Facebook, Pinterest Drive Social Traffic, Clipping Twitter’s Wings

Facebook remains king when it comes to driving social referral traffic, according to Shareaholic’s latest Social Media Traffic Report. The study found that referrals from social media drove 29.49 percent of overall Web traffic received by publishers, marketers, and site owners reporting last month from sites across the Web, with the majority of these referrals coming from Facebook.

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According to the report, Facebook drives 22.36 percent of social referrals, while its closest competitor for referral share, Pinterest, drives only 5.52 percent. The study also found that while Pinterest and Facebook have continued to thrive year-over-year, nearly all the other sites counted have seen their social referral numbers fall.

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Shareaholic’s study looks at the eight most popular social networks: Facebook, Pinterest, Twitter, StumbleUpon, Reddit, Google+, YouTube, and LinkedIn. The data focuses on “share of visits” — or percentage of overall traffic — such as direct traffic, social referrals, organic search, and paid search that reporting sites received from each social platform.

Merry Morud, social media advertising director at aimClear, says that Facebook continues to thrive where others have declined because the site has a large number of committed users.

“Traffic from Facebook comes down to the sheer volume of Facebook users that enter the platform daily (if not multiple times per day) and the fact that Facebook is familiar for users,” says Morud. “Part of the reason for the lack of adoption in other, similar social channels, like Google+, is the opportunity cost involved in building out yet another social profile and getting friends, peers, and acquaintances to engage there. Facebook users are entrenched in their profiles.”

Though a distant second to Facebook, Pinterest has doubled its share of influence in the past year — probably because Pinterest has also been able to build out an audience of devoted users, says Bitly chief executive (CEO) Mark Josephson. “Like Facebook, Pinterest has really nailed the user experience. They have largely focused on continuing to improve user engagement, and that focus builds larger, more valuable audiences that they should be able to monetize down the road,” Josephson says.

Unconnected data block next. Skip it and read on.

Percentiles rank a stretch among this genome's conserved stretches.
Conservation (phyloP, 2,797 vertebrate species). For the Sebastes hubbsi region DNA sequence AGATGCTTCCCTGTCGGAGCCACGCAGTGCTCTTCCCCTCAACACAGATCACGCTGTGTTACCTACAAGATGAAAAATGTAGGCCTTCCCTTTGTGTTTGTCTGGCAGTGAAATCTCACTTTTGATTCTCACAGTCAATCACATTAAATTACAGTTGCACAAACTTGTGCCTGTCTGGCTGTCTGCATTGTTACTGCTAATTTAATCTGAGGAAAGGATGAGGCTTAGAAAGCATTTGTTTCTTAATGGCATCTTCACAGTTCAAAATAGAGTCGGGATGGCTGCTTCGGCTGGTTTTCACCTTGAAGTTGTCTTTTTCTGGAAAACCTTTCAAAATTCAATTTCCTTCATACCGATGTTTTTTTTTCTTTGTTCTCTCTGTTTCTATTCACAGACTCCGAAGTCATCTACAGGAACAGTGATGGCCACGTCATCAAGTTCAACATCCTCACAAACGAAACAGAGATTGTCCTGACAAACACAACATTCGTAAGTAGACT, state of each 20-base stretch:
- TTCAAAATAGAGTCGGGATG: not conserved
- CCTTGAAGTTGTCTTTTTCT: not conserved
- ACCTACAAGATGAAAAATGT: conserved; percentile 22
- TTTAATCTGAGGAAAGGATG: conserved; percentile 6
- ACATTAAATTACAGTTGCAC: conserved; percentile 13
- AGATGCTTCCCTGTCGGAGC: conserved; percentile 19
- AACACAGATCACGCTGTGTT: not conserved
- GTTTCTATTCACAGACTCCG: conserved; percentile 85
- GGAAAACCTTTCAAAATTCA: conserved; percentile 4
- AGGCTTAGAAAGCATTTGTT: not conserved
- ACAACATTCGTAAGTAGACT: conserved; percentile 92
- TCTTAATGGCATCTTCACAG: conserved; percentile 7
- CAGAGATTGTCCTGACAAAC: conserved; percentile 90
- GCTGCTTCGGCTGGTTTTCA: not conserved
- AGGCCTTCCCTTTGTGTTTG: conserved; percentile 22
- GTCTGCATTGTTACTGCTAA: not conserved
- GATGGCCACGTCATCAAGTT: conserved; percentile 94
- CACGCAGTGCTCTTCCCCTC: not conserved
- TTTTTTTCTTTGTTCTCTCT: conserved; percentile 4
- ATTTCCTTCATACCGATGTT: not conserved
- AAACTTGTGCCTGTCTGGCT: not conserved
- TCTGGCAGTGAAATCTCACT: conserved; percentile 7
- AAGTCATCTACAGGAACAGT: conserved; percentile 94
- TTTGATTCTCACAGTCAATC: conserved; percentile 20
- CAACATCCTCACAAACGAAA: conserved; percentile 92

Morud adds that Pinterest is able to stay competitive with Facebook because the site offers users seamless simplicity. “Pinterest is as easy to digest as a virtual magazine, flipping through topically relevant images. In that respect, it’s fast, and mostly brainless — which is what most users want when consuming content online.”

Perhaps the most surprising part of the study is how quickly Twitter seems to be losing influence. The site is down from accounting for 1.17 percent of social referrals last year to just 0.88 percent this year, a decline of 24.97 percent. However, Morud believes the decline is temporary, and expects new features to make Twitter relevant again.

“I think Twitter is on the right track, from a marketing perspective,” she says, adding that Twitter cards, embedded images in tweets, and new call-to-action buttons will all help the company drive social referral traffic again.

Josephson also believes that Twitter is set to make a comeback, but as a result of the company broadening its reach to mobile app development. Last week, Twitter introduced Fabric, a bundle of app development products that will make it easier to embed both tweets and ads in apps. Josephson believes this push toward expansion will keep Twitter viable as a profitable marketing platform.

“We are believers in Twitter and their plan,” he says. “[With Fabric], Twitter will be able to reach more people outside the core Twitter app and deliver better results for advertisers on and off their core app.”

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